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Process integrates data on sexual orientation, gender identity into electronic health record

DANVILLE, Pa. – As part of its commitment to make better health easy, Geisinger has developed a process to collect information about patients’ sexual orientation and gender identity (SOGI) through the electronic health record (EHR). Having access to this information will allow healthcare providers to deliver inclusive care to all patients, including those who identify as LGBTQ+. 

A case report on this systemwide effort was published this month in the Journal of the American Medical Informatics Association

According to the National Center for Transgender Equality, more than 50% of LGBTQ+ people surveyed reported experiencing healthcare discrimination, and 28% said they have postponed medical care as a result. Compared to non-LGBTQ+ people, LGBTQ+ individuals experience lower rates of mammography and Pap smear screenings, and higher rates of substance abuse, smoking, unhealthy weight control or perception, HIV, and other sexually transmitted infections. 

In 2017, Geisinger established a physician-led, multi-disciplinary team to develop a process for collecting and using SOGI information to improve healthcare delivery. Geisinger modified its EHR to enable collection and use of data including gender identity, birth sex, affirmation history and organ inventory and ensure inclusive documentation for existing data such as legal sex, preferred pronouns, correct name, marital status and emergency contacts. The data was collected through face-to-face discussions with healthcare providers as well as self-reporting questionnaires. 

Geisinger recently developed a questionnaire that allows patients to self-report their race, ethnicity, language, veteran status and SOGI information. Since August 2021, more than 65,000 patients have self-identified, and Geisinger is using the information to identify disparities and create quality programs to meet patient’s needs.

“It is imperative that patients understand the questions, feel respected, know why the information is being collected and how it will be used, and understand how their privacy is being protected,” said Heather Marney, director of provider informatics at Geisinger and lead author of the case report. 

To complement and support these changes, Geisinger worked to establish a culture of diversity and inclusion across the organization, implementing comprehensive, interactive education and training for all staff. Geisinger also engaged with LGBTQ+ communities across its service area to share information about its diversity and inclusion efforts and collaborate with and support existing community groups.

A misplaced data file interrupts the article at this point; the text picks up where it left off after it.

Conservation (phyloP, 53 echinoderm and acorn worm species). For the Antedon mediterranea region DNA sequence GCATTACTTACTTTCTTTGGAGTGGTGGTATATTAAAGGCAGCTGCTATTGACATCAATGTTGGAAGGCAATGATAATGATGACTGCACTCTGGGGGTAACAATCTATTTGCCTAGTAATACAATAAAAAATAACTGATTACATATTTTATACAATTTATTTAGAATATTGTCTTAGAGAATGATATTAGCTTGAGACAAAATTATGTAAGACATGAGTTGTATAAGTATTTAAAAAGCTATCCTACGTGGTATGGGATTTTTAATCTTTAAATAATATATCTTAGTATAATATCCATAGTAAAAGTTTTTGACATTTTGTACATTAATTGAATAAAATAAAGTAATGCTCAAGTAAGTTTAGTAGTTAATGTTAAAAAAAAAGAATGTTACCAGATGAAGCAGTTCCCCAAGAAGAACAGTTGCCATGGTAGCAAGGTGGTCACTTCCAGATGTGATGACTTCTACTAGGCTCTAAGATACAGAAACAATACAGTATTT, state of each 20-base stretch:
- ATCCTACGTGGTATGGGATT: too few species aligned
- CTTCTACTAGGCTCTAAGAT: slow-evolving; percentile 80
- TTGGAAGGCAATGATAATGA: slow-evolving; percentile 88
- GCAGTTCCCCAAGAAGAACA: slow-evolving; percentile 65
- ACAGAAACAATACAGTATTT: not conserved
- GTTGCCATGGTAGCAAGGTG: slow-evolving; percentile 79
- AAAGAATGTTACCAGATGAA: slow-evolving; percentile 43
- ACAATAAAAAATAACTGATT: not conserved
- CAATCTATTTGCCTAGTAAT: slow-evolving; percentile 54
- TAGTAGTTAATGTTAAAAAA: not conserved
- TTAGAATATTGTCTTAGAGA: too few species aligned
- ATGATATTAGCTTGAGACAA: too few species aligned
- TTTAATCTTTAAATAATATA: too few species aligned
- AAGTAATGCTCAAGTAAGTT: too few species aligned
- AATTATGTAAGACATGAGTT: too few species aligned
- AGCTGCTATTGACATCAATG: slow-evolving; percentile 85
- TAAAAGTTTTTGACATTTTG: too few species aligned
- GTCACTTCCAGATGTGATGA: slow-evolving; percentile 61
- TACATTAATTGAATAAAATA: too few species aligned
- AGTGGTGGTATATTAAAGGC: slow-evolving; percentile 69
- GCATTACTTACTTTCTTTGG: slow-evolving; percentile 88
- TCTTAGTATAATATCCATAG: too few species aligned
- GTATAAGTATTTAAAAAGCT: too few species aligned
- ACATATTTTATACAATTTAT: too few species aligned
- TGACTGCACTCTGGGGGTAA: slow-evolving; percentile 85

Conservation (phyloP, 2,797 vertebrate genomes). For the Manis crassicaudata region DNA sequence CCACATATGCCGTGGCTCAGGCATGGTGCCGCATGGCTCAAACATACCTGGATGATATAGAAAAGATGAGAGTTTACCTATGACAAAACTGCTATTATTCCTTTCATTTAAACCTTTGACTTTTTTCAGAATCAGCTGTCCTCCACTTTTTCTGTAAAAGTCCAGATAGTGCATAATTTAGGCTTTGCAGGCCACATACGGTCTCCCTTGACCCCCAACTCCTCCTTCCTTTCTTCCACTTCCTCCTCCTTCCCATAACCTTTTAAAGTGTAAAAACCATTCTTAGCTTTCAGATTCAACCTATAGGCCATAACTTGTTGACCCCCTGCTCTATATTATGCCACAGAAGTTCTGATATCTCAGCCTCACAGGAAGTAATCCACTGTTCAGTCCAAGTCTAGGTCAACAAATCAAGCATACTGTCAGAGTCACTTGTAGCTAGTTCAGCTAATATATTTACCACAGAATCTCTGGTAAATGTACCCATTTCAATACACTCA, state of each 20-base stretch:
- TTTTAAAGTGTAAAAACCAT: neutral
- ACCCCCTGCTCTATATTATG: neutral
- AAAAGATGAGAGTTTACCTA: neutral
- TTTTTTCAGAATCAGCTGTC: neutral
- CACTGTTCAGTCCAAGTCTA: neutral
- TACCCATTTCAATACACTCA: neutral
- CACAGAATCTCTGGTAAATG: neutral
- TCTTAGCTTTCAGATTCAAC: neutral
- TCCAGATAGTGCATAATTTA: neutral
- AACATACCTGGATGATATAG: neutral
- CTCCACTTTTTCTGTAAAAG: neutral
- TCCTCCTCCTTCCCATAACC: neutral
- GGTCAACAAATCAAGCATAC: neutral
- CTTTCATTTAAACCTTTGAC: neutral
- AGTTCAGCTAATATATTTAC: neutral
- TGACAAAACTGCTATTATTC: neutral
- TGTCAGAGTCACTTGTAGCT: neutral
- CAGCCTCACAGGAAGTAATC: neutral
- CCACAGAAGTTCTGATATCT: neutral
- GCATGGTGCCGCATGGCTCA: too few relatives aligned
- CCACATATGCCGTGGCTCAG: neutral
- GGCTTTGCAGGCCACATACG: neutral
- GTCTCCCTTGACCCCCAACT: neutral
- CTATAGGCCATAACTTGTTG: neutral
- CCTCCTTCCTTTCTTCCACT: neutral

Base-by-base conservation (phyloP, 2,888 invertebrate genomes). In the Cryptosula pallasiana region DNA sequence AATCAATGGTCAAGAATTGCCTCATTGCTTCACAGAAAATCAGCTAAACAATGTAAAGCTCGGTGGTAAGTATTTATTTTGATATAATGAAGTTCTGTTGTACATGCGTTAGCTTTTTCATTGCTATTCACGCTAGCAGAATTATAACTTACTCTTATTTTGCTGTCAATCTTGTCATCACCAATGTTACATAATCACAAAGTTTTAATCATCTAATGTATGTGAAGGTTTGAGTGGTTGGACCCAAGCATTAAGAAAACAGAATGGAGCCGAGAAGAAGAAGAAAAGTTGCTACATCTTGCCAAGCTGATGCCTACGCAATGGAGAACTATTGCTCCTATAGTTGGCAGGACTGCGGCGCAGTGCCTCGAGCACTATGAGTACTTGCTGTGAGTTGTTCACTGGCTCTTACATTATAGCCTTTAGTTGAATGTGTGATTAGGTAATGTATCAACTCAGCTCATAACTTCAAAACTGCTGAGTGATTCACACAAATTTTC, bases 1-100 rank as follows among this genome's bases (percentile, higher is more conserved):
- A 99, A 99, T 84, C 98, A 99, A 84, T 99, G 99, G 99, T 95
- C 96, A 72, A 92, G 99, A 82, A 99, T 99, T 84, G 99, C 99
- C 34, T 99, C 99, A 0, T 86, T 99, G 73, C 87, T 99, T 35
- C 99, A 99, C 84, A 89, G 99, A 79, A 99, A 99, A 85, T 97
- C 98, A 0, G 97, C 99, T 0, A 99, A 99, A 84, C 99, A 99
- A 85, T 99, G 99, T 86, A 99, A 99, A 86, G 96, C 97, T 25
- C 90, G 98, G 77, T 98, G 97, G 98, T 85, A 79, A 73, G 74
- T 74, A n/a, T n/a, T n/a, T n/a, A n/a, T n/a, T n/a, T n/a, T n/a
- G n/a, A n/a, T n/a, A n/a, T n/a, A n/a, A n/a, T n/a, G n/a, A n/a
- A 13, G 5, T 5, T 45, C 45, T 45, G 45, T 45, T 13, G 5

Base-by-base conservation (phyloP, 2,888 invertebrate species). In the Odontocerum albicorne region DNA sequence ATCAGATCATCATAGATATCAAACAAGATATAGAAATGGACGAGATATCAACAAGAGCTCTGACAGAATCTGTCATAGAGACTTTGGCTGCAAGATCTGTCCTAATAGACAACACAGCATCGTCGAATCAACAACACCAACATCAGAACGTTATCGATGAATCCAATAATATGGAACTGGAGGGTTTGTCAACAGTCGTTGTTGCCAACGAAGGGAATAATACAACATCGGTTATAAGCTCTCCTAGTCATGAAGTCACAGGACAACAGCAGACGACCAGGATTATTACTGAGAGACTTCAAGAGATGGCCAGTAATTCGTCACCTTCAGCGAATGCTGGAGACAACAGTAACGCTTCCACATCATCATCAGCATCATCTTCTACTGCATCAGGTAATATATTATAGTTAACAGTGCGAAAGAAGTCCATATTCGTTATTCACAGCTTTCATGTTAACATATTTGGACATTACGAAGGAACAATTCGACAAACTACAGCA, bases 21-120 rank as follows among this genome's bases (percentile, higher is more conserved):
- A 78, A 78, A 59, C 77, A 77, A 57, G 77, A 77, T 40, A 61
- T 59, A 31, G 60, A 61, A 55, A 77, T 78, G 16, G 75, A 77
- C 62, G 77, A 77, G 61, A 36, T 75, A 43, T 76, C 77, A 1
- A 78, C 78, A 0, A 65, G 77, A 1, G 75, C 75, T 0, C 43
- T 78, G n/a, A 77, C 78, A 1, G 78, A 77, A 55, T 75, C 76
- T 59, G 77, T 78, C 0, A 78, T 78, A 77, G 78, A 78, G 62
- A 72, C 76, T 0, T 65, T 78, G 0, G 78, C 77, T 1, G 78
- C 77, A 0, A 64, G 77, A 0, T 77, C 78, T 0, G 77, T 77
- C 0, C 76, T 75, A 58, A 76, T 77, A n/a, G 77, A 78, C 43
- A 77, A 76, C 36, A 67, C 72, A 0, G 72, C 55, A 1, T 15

“Creating a technical solution to collect SOGI information is just one part of a larger program for promoting health equity,” said Aliasgar Chittalia, M.D., a Geisinger primary care physician and co-author of the case report. “Providing respectful, high-quality care to the LGBTQ+ community is not a ‘one-and-done’ initiative. Organizations must create a culture in which staff and patients understand the importance of the topic, assess how to sensitively ask questions, and determine how to meaningfully use the information across the continuum of care.”

Geisinger recently hired Kim Drumgo as the health system’s first chief diversity, equity and inclusion officer. In this new role, Drumgo will champion and guide the organization to better understand the importance and value of a diverse, equitable and inclusive environment, providing systemwide thought leadership, strategic direction and implementation of diversity, equity and inclusion-related programs and initiatives.

About Geisinger
Geisinger is among the nation’s leading providers of value-based care, serving 1.2 million people in urban and rural communities across Pennsylvania. Founded in 1915 by philanthropist Abigail Geisinger, the non-profit system generates $10 billion in annual revenues across 134 care sites - including 10 hospital campuses, and Geisinger Health Plan, with 600,000 members in commercial and government plans. The Geisinger College of Health Sciences educates more than 5,000 medical professionals annually and conducts more than 1,400 clinical research studies. With 26,000 employees, including 1,600 employed physicians, Geisinger is among Pennsylvania’s largest employers with an estimated economic impact of $14 billion to the state’s economy. On March 31, 2024, Geisinger became the first member of Risant Health, a new nonprofit charitable organization created to expand and accelerate value-based care across the country.  Learn more at or connect with us on Facebook, Instagram, LinkedIn and X.

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Ashley Andyshak Hayes
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